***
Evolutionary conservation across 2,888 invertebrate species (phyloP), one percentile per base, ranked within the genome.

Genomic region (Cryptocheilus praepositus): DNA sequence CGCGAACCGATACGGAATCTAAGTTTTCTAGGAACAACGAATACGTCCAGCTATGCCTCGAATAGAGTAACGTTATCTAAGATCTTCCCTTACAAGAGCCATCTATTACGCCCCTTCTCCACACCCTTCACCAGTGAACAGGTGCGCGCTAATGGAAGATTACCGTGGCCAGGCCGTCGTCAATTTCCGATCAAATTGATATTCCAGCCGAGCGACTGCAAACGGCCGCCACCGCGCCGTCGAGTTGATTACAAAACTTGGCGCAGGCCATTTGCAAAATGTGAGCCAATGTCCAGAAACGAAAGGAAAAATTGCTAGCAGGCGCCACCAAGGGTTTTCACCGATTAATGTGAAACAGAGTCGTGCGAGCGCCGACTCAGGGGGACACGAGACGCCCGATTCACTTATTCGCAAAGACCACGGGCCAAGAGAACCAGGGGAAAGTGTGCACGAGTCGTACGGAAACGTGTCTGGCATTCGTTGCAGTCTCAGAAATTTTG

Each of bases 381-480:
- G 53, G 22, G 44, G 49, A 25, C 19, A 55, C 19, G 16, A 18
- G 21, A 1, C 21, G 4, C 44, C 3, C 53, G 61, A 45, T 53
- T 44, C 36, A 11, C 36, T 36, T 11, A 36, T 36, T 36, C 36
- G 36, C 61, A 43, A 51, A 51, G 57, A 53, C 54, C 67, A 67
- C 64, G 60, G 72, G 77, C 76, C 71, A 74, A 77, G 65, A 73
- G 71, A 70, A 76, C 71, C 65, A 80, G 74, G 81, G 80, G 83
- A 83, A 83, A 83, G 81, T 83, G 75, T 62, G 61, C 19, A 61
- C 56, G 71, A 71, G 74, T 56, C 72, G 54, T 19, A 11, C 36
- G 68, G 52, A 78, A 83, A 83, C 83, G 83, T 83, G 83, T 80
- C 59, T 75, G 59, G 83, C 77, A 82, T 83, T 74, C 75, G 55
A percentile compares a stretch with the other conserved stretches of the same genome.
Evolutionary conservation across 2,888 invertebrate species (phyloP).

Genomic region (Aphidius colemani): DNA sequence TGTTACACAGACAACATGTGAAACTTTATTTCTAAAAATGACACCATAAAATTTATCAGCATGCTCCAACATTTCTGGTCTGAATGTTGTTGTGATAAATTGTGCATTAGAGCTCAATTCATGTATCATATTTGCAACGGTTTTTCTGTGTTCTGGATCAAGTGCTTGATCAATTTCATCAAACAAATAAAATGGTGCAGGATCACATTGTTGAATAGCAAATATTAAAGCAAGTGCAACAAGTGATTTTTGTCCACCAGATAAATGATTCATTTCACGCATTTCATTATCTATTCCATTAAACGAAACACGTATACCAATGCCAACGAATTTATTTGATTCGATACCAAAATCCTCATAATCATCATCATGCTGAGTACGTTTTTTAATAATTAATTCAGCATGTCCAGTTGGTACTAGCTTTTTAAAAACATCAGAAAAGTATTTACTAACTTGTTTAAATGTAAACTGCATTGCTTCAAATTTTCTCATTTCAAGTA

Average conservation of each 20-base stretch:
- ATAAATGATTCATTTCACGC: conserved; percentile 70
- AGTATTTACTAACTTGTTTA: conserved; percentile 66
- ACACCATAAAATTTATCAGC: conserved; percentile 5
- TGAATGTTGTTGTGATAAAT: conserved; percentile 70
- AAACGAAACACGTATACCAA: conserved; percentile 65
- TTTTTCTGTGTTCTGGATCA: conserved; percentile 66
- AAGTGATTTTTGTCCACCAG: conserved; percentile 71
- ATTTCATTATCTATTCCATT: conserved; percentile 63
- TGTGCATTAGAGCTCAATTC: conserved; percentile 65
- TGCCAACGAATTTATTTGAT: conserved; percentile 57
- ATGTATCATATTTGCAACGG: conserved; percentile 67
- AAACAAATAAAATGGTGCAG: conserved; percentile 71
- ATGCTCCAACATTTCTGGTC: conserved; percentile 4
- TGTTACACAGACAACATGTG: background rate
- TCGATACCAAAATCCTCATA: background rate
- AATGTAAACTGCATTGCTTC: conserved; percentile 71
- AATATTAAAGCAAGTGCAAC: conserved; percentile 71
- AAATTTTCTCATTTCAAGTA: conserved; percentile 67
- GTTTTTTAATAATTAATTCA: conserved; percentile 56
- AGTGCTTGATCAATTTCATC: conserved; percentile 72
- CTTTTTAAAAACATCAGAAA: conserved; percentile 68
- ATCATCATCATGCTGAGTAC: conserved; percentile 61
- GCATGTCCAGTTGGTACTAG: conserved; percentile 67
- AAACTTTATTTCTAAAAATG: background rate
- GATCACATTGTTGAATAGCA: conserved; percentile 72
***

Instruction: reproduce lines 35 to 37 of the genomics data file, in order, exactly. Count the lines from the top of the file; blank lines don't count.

- AAATTTTCTCATTTCAAGTA: conserved; percentile 67
- GTTTTTTAATAATTAATTCA: conserved; percentile 56
- AGTGCTTGATCAATTTCATC: conserved; percentile 72